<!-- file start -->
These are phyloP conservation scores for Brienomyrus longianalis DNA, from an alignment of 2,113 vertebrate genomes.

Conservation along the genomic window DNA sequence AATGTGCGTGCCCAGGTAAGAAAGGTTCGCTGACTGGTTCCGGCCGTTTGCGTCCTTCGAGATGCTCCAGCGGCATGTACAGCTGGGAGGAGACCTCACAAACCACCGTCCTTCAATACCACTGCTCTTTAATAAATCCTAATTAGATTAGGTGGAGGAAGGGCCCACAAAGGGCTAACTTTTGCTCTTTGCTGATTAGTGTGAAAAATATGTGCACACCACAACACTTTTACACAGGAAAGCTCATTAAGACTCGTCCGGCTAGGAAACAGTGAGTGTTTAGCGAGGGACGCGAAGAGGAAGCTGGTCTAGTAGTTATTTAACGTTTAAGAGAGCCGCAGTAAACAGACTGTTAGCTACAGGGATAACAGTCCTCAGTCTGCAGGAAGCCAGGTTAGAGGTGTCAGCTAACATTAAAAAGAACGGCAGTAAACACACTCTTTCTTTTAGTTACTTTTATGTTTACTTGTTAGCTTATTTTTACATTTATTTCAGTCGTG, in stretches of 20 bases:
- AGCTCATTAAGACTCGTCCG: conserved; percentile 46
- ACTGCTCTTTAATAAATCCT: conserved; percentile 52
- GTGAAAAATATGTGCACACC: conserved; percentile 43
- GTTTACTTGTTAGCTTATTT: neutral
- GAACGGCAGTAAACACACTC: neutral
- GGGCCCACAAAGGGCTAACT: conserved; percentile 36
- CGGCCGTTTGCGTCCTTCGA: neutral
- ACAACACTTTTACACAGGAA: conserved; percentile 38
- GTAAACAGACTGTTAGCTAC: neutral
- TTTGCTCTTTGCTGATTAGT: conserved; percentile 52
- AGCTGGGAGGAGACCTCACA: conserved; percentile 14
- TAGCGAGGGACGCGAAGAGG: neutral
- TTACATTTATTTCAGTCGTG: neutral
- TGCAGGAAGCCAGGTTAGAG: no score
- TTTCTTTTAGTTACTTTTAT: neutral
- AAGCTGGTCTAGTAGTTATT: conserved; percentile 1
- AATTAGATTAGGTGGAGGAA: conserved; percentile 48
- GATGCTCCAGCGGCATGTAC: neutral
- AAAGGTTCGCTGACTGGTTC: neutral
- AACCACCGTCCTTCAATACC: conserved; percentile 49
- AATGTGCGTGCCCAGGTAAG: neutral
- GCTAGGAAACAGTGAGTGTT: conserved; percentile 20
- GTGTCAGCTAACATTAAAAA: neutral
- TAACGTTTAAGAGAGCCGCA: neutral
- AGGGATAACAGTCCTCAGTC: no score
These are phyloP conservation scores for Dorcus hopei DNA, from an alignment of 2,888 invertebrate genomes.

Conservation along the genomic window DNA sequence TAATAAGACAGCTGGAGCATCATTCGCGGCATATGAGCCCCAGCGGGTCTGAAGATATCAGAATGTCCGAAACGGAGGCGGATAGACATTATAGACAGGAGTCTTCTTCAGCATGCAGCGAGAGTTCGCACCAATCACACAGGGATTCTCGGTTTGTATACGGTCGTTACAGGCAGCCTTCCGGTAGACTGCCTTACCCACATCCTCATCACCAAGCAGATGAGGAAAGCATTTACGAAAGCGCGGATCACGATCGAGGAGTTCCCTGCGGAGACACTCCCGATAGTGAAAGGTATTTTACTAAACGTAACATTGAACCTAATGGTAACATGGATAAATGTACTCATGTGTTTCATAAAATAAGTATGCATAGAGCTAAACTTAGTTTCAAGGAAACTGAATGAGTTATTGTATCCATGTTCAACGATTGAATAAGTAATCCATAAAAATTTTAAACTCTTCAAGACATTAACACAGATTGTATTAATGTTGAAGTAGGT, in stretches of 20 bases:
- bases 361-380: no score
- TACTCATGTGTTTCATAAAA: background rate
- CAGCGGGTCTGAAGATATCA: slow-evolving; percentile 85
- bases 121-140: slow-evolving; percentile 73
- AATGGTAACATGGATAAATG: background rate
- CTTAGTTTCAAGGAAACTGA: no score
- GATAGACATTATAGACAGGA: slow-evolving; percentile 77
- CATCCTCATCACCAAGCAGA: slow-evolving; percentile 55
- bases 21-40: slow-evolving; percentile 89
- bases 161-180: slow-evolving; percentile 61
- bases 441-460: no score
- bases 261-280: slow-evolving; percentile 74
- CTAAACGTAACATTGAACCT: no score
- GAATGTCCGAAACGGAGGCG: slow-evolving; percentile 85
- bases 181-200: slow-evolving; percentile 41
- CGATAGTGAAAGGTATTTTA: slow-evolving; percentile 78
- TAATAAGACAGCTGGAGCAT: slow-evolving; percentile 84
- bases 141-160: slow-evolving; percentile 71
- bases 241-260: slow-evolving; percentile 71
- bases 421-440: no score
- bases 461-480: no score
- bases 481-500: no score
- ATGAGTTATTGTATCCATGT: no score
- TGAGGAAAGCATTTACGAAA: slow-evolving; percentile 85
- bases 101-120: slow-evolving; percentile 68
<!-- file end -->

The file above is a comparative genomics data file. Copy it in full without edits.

These are phyloP conservation scores for Brienomyrus longianalis DNA, from an alignment of 2,113 vertebrate genomes.

Conservation along the genomic window DNA sequence AATGTGCGTGCCCAGGTAAGAAAGGTTCGCTGACTGGTTCCGGCCGTTTGCGTCCTTCGAGATGCTCCAGCGGCATGTACAGCTGGGAGGAGACCTCACAAACCACCGTCCTTCAATACCACTGCTCTTTAATAAATCCTAATTAGATTAGGTGGAGGAAGGGCCCACAAAGGGCTAACTTTTGCTCTTTGCTGATTAGTGTGAAAAATATGTGCACACCACAACACTTTTACACAGGAAAGCTCATTAAGACTCGTCCGGCTAGGAAACAGTGAGTGTTTAGCGAGGGACGCGAAGAGGAAGCTGGTCTAGTAGTTATTTAACGTTTAAGAGAGCCGCAGTAAACAGACTGTTAGCTACAGGGATAACAGTCCTCAGTCTGCAGGAAGCCAGGTTAGAGGTGTCAGCTAACATTAAAAAGAACGGCAGTAAACACACTCTTTCTTTTAGTTACTTTTATGTTTACTTGTTAGCTTATTTTTACATTTATTTCAGTCGTG, in stretches of 20 bases:
- AGCTCATTAAGACTCGTCCG: conserved; percentile 46
- ACTGCTCTTTAATAAATCCT: conserved; percentile 52
- GTGAAAAATATGTGCACACC: conserved; percentile 43
- GTTTACTTGTTAGCTTATTT: neutral
- GAACGGCAGTAAACACACTC: neutral
- GGGCCCACAAAGGGCTAACT: conserved; percentile 36
- CGGCCGTTTGCGTCCTTCGA: neutral
- ACAACACTTTTACACAGGAA: conserved; percentile 38
- GTAAACAGACTGTTAGCTAC: neutral
- TTTGCTCTTTGCTGATTAGT: conserved; percentile 52
- AGCTGGGAGGAGACCTCACA: conserved; percentile 14
- TAGCGAGGGACGCGAAGAGG: neutral
- TTACATTTATTTCAGTCGTG: neutral
- TGCAGGAAGCCAGGTTAGAG: no score
- TTTCTTTTAGTTACTTTTAT: neutral
- AAGCTGGTCTAGTAGTTATT: conserved; percentile 1
- AATTAGATTAGGTGGAGGAA: conserved; percentile 48
- GATGCTCCAGCGGCATGTAC: neutral
- AAAGGTTCGCTGACTGGTTC: neutral
- AACCACCGTCCTTCAATACC: conserved; percentile 49
- AATGTGCGTGCCCAGGTAAG: neutral
- GCTAGGAAACAGTGAGTGTT: conserved; percentile 20
- GTGTCAGCTAACATTAAAAA: neutral
- TAACGTTTAAGAGAGCCGCA: neutral
- AGGGATAACAGTCCTCAGTC: no score
These are phyloP conservation scores for Dorcus hopei DNA, from an alignment of 2,888 invertebrate genomes.

Conservation along the genomic window DNA sequence TAATAAGACAGCTGGAGCATCATTCGCGGCATATGAGCCCCAGCGGGTCTGAAGATATCAGAATGTCCGAAACGGAGGCGGATAGACATTATAGACAGGAGTCTTCTTCAGCATGCAGCGAGAGTTCGCACCAATCACACAGGGATTCTCGGTTTGTATACGGTCGTTACAGGCAGCCTTCCGGTAGACTGCCTTACCCACATCCTCATCACCAAGCAGATGAGGAAAGCATTTACGAAAGCGCGGATCACGATCGAGGAGTTCCCTGCGGAGACACTCCCGATAGTGAAAGGTATTTTACTAAACGTAACATTGAACCTAATGGTAACATGGATAAATGTACTCATGTGTTTCATAAAATAAGTATGCATAGAGCTAAACTTAGTTTCAAGGAAACTGAATGAGTTATTGTATCCATGTTCAACGATTGAATAAGTAATCCATAAAAATTTTAAACTCTTCAAGACATTAACACAGATTGTATTAATGTTGAAGTAGGT, in stretches of 20 bases:
- bases 361-380: no score
- TACTCATGTGTTTCATAAAA: background rate
- CAGCGGGTCTGAAGATATCA: slow-evolving; percentile 85
- bases 121-140: slow-evolving; percentile 73
- AATGGTAACATGGATAAATG: background rate
- CTTAGTTTCAAGGAAACTGA: no score
- GATAGACATTATAGACAGGA: slow-evolving; percentile 77
- CATCCTCATCACCAAGCAGA: slow-evolving; percentile 55
- bases 21-40: slow-evolving; percentile 89
- bases 161-180: slow-evolving; percentile 61
- bases 441-460: no score
- bases 261-280: slow-evolving; percentile 74
- CTAAACGTAACATTGAACCT: no score
- GAATGTCCGAAACGGAGGCG: slow-evolving; percentile 85
- bases 181-200: slow-evolving; percentile 41
- CGATAGTGAAAGGTATTTTA: slow-evolving; percentile 78
- TAATAAGACAGCTGGAGCAT: slow-evolving; percentile 84
- bases 141-160: slow-evolving; percentile 71
- bases 241-260: slow-evolving; percentile 71
- bases 421-440: no score
- bases 461-480: no score
- bases 481-500: no score
- ATGAGTTATTGTATCCATGT: no score
- TGAGGAAAGCATTTACGAAA: slow-evolving; percentile 85
- bases 101-120: slow-evolving; percentile 68